Where this becomes interesting though, is when his physical decline is tracked alongside trends in his work.  A few weeks ago, I blogged about exactly how much the inherent arrogance of the workshop edition of Leaves of Grass bothered me.  I was able to take Whitman’s cockiness up to a point, but the chapter verse style was a bit too heavy handed for me.  Now, this was the Whitman that Calder describes in her essay, the loud boisterous man that would have arguments so heated that police would come and check to make sure the conversation was not getting violently out of hand.  This is the Whitman as Apostle and Prophet, where his word is divine inspiration, and there is a poet coming that will save America, and it might just be Whitman.

In Drumtaps though, so much of this arrogance has been toned down significantly.  In much of the work one of the most prominent tonal shifts is an incredibly subtle one, namely that Whitman switches from wanting everyone to see the world through his all-seeing eyes and to know what he has been shown to wanting to see through other people’s or things eyes to see what he has seen.  In essence, he has scrapped all his previous trappings of God-like poet for just the omnipresence.  This is the fulfillment of the Whitman I was contrasting against in my first post.  It is in war that Walt Whitman finds his voice as a witness as opposed to a prophet.

My theory on this, upon comparing Drumtaps to the workshop addition of Leaves is that there is still an inherent naiveté to Leaves that allows Whitman to be the Prophet.  He has yet to see anything to tone down the sound of how awesome he is in his own head.  The Civil War though, was too big for him to be the loud speaking voice of the nation anymore.  He saw to many horrifying things for that voice to work anymore, and thus he had to find a new one.

October 5, 2009

Ben B. for October 6th

Filed under: Uncategorized — wordbreaker @ 9:15 am

The reading for this week marks the second time this weekend that I have read “As Toilsome I Wander’d Virginia’s Woods”, the first time at Chatham house, beard bedecked and standing on the mansion steps.  There is video of this somewhere, I believe on the flipcam that Sam P was using, and I am sure it will end up on the blog as soon as we all finish slogging through the far to much video we took.  Now, previously I was guilty of accusing Whitman of grubbing for authorial authority, trying to paint himself firmly enough into each of his poems that the reader can look and say ‘look there is Whitman, he is in the picture, we aren’t, we should listen to what he says.’  Visiting Chatham, however, has completely thrown off my devotion to this cynical reading of Whitman, at least in relation to Drum Taps.  “As Toilsome I Wander’d Virginia Woods” indeed has a far more contemplative tone then much of Whitman’s work that we’ve seen so far.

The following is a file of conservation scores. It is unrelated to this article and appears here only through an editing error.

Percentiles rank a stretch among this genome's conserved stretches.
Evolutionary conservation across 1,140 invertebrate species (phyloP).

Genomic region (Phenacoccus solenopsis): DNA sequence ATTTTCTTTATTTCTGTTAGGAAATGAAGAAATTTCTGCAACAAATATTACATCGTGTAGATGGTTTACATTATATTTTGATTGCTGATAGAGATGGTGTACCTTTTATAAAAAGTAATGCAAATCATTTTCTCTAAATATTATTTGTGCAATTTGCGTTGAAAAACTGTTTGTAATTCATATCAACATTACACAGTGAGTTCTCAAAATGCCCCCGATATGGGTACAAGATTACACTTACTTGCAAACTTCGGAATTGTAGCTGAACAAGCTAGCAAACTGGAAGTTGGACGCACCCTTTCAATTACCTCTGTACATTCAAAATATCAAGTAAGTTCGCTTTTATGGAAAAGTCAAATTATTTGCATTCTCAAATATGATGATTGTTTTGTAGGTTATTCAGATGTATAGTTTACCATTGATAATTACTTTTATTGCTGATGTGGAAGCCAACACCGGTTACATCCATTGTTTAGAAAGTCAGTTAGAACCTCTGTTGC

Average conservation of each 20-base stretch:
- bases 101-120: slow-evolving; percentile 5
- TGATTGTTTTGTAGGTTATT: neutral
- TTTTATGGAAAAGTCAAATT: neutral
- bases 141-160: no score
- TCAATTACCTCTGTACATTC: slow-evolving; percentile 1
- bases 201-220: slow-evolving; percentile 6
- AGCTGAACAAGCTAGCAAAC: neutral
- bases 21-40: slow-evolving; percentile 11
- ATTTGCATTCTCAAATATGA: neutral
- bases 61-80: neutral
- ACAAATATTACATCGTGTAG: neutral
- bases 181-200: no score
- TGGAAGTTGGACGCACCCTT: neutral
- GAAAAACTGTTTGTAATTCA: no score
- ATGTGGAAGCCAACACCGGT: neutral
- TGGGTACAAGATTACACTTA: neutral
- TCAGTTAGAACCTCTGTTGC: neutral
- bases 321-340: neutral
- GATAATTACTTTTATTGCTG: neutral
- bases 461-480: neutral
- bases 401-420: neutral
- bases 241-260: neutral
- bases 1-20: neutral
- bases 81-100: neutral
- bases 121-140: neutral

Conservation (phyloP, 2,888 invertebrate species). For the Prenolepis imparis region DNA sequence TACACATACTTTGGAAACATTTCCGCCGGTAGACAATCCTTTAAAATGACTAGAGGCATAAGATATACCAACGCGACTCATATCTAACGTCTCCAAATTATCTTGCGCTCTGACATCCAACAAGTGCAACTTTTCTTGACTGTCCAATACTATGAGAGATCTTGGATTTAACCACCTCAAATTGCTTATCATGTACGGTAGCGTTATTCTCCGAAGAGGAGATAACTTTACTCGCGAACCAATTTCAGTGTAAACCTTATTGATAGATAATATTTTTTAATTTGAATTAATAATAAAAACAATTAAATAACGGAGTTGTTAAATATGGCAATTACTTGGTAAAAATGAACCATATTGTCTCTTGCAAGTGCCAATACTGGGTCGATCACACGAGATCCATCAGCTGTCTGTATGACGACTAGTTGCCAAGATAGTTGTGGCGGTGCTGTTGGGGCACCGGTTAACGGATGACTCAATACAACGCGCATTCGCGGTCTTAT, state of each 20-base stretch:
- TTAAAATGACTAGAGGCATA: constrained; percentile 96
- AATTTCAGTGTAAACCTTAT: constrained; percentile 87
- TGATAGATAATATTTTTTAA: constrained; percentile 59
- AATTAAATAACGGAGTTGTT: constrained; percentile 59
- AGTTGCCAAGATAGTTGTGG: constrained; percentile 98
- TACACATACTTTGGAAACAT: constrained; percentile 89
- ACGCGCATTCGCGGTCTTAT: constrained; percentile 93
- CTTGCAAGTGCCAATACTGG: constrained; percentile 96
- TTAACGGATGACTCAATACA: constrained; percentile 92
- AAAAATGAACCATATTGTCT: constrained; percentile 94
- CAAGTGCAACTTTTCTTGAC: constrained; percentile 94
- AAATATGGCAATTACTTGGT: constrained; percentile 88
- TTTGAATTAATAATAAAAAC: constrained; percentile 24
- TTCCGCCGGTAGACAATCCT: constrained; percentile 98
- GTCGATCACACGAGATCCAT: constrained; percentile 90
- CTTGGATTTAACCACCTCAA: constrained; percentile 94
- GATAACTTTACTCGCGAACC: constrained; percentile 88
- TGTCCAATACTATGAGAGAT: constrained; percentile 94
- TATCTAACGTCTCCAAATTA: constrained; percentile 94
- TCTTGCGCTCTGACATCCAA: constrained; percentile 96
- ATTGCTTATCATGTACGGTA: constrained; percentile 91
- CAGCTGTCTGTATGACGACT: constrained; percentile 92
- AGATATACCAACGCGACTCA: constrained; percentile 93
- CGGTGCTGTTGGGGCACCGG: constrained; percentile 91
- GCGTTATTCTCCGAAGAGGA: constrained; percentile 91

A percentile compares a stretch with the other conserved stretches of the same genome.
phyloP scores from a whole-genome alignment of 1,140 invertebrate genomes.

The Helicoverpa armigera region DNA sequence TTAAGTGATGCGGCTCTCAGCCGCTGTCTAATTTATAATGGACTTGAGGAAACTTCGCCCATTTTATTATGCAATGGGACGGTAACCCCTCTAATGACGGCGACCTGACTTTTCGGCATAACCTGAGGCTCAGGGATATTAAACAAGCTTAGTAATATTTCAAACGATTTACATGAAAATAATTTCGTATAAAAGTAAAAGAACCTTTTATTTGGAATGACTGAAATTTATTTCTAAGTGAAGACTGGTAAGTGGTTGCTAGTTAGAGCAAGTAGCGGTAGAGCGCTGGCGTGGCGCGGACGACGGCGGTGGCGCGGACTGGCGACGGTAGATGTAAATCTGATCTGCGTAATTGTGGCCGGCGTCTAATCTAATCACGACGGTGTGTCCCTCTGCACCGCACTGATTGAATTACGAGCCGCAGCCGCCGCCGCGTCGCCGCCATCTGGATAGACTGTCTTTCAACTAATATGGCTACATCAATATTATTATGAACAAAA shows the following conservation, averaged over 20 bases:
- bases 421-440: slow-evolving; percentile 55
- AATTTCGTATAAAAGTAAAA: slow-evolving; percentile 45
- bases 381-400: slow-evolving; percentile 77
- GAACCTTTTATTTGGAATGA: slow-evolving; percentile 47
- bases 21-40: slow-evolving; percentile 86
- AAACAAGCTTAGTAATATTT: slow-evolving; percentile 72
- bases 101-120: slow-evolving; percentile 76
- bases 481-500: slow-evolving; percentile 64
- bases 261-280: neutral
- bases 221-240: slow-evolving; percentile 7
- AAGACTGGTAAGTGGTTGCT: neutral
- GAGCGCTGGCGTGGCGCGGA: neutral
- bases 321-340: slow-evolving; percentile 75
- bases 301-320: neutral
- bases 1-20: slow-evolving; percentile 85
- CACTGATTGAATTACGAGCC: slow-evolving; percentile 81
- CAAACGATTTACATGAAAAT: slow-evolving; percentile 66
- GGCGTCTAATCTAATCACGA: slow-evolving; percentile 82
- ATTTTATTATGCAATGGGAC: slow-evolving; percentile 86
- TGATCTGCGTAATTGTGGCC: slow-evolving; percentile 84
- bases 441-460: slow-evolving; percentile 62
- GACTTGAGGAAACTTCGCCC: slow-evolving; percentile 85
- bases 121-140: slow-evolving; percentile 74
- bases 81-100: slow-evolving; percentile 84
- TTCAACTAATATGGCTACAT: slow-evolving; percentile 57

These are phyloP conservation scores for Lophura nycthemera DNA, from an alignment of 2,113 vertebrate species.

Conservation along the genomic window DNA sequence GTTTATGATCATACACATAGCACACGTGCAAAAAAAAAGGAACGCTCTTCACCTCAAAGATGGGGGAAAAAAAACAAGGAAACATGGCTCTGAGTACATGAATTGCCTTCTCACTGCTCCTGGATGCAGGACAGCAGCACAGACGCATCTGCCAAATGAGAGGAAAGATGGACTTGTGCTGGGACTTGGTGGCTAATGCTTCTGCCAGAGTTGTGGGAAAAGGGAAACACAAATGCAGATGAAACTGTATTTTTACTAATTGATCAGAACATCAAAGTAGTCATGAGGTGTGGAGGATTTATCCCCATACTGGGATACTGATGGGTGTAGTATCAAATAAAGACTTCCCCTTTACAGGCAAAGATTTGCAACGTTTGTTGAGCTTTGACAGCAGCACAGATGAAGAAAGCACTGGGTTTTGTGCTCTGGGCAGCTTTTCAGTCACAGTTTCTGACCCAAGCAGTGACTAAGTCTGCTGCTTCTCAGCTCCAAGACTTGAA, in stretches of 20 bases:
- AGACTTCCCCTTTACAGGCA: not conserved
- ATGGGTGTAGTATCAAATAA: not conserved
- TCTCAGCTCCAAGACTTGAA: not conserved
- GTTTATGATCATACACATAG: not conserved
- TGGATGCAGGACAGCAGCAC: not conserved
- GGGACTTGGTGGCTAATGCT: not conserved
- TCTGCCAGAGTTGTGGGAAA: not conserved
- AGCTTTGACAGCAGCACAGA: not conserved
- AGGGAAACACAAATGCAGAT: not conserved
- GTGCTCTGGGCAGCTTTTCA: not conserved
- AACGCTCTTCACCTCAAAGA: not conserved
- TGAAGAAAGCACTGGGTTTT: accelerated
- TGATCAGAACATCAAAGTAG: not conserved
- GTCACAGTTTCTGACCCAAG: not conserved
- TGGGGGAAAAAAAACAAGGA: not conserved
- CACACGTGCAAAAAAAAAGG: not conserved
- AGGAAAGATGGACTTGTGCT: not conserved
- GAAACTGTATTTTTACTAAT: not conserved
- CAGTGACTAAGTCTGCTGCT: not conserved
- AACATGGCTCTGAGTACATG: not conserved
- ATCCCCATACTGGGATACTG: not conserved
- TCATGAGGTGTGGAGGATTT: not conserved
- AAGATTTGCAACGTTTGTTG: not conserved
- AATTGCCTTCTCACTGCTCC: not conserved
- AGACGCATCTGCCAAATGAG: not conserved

“As Toilsome” is not a poem of lists, not a poem of the whole country and not this rolling tirade of actions that Whitman sees or imagines himself seeing or honors.  Instead, this poem is anchored to one specific place, Virginia, and one specific event, the finding of the gravestone.  Also of note here is the far more reactionary Whitman we see talking.  In fact, he is not even talking to ‘us’ or ‘we’, he is just relaying the poem, an act which gives the words far more gravity then they would have had without that inherent separation.  What we see here is Whitman running into an image so overwhelming that for once, he can do nothing but stop and look at it, and repeat it’s inscription to the reader twice, “Bold, cautious, true, and my loving comrade.”

Now, good blog readers, you must be saying to yourself, “But you are Ben, you take poets to task and are more likely to let the virtues stand on their own whilst you attack the weak points or question the underlying themes.”  Normally, you would have judged my character well, but having sat at Chatham and having read this poem within a few yards of the tree Whitman saw covered in body parts, I find my ability to question Whitman’s authority mongering minimal at best.  This poem lands purely in the realm of ‘Whitman as witness’.  He is merely a bystander to the horrid situations that are going on around him.  Standing at Chatham, this all gets put into amazingly clear focus.  The tour guide at Chatham said that sometimes people of a more sensitive nature tell them that the house still feels of death, and I do not find this all that far of a stretch to believe.  See, ghosts are fickle things and don’t always show up wearing white sheets and rattling chains, sometimes the haunt in the knowledge that one is standing in the same place that multitudes of soldiers died bloody, sometimes the haunt show up in a recurring line of a poem.

Powered by WordPress Packaged by Edublogs - education blogs.

Skip to toolbar